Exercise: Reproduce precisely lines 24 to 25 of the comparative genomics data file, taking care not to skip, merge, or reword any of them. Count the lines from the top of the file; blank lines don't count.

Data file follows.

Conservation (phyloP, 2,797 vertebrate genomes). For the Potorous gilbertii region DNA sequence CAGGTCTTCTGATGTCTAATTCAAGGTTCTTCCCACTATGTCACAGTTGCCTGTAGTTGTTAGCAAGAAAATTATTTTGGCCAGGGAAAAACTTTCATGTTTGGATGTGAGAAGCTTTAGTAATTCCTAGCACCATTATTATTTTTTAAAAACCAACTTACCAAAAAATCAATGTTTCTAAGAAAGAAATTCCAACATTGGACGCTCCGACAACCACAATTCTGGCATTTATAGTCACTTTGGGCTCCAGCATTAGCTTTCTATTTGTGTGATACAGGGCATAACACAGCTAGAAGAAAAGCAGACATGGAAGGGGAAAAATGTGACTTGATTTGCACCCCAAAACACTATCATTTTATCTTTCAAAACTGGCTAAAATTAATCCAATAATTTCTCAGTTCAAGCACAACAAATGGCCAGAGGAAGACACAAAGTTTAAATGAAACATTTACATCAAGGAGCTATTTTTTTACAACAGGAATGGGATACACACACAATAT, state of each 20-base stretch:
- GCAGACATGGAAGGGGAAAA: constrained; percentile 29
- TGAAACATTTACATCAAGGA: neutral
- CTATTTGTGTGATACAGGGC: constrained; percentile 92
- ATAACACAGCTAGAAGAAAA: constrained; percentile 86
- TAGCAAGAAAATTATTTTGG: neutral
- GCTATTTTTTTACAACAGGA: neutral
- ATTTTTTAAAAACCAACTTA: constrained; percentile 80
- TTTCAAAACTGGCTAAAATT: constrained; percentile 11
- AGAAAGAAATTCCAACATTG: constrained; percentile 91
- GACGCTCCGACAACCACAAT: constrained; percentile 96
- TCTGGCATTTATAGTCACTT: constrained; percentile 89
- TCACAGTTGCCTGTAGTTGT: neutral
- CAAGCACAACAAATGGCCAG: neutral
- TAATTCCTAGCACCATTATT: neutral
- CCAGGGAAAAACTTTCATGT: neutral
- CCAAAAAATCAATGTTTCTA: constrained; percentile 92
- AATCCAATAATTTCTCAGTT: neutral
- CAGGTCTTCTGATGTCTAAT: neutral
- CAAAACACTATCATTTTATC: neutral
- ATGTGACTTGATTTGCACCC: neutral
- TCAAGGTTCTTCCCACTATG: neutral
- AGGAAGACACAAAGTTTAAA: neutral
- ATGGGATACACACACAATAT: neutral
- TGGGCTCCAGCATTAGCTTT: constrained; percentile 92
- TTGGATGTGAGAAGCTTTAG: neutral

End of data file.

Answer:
- ATGGGATACACACACAATAT: neutral
- TGGGCTCCAGCATTAGCTTT: constrained; percentile 92